Work has started on the remediation of Kilaben Bay jetty, and the removal of the piles that formed a swimming baths area, which had been closed because of asbestos concerns.
Lake Macquarie City Council's community assets section manager Brendan Callander said the works would involve removal of piles and capping from the former baths.
"An inspection of the baths earlier this year identified some potentially contaminated materials had been used in the construction of the facility, so this work is all about removing that material to ensure it's safe for our community to continue to enjoy," Mr Callander said.
"We know the Kilaben Bay community has been eager to see the area reopen, and we're pleased they will soon be accessible again, in time for warmer weather."
The jetty is expected to reopen to the public by the end of September.
But the piles that formed the defined swimming area won't be reinstated.
Council issued a revised statement yesterday to clarify their position.
"Following a review of options associated with the remediation of the Kilaben Bay swimming enclosure, it was determined the removal of the asbestos-containing pilings would provide the safest community outcome," a council spokesperson said.
"Council resolved to review the success of the Belmont Baths project prior to supplying any further swimming enclosures within the lake.
"As part of this review, we are developing an Aquatics Facility Strategy that will identify the facilities and initiatives that can activate the lake, support recreation, tourism, events and commercial-related opportunities. This strategy will provide the community an opportunity to provide feedback on what's important to them, including the provision of designated lake swimming areas.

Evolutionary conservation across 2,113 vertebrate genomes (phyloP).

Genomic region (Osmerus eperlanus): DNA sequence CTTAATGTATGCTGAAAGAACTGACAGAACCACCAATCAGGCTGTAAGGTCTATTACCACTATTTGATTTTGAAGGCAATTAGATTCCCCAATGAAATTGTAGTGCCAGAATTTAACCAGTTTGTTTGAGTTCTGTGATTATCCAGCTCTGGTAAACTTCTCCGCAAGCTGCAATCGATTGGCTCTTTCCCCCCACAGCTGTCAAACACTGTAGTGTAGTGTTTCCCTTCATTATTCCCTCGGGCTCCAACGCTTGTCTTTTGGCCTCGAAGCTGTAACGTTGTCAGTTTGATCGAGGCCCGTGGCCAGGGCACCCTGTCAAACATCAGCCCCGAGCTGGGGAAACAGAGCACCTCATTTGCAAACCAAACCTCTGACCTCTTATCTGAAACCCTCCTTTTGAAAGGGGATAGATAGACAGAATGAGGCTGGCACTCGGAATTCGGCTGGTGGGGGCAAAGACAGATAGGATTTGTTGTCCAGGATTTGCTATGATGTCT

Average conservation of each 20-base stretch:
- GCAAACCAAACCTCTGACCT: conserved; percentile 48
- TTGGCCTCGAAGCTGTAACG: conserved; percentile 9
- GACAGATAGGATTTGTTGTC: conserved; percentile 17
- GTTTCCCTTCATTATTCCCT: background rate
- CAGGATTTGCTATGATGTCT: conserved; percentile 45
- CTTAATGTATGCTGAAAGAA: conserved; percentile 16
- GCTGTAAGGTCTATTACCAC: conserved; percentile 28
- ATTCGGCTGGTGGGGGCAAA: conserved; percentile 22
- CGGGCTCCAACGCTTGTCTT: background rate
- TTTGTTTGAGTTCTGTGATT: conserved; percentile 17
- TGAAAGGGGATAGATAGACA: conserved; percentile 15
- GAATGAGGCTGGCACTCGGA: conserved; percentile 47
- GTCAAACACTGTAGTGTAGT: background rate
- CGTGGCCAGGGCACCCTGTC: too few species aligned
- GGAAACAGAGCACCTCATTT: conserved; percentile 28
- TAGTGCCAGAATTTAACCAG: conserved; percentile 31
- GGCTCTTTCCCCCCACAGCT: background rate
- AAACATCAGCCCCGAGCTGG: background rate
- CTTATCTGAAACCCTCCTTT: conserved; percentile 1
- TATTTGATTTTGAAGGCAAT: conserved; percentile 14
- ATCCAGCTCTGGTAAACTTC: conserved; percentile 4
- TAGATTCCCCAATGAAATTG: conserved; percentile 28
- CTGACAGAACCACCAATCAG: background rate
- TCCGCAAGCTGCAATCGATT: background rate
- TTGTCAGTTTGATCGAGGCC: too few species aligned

"As there is an existing designated swimming area at 30 Victory Row, Toronto, which is less than two kilometres from the Kilaben Bay Baths site, it has been decided to not replace this facility until the Aquatics Facility Strategy has been completed."
Kilaben Bay residents have contacted the Lakes Mail to voice their disappointment in the council's decision not to replace the swimming enclosure.
The residents said although the enclosure wasn't netted, it provided a safe physical barrier between swimmers and the vessels that accessed the jetty.
The swimming structure also provided a refuge for young swimmers who tired in the deeper water, they said.
Council, meanwhile, said it was reviewing the tenders for the Wangi Wangi and Speers Point jetty upgrades.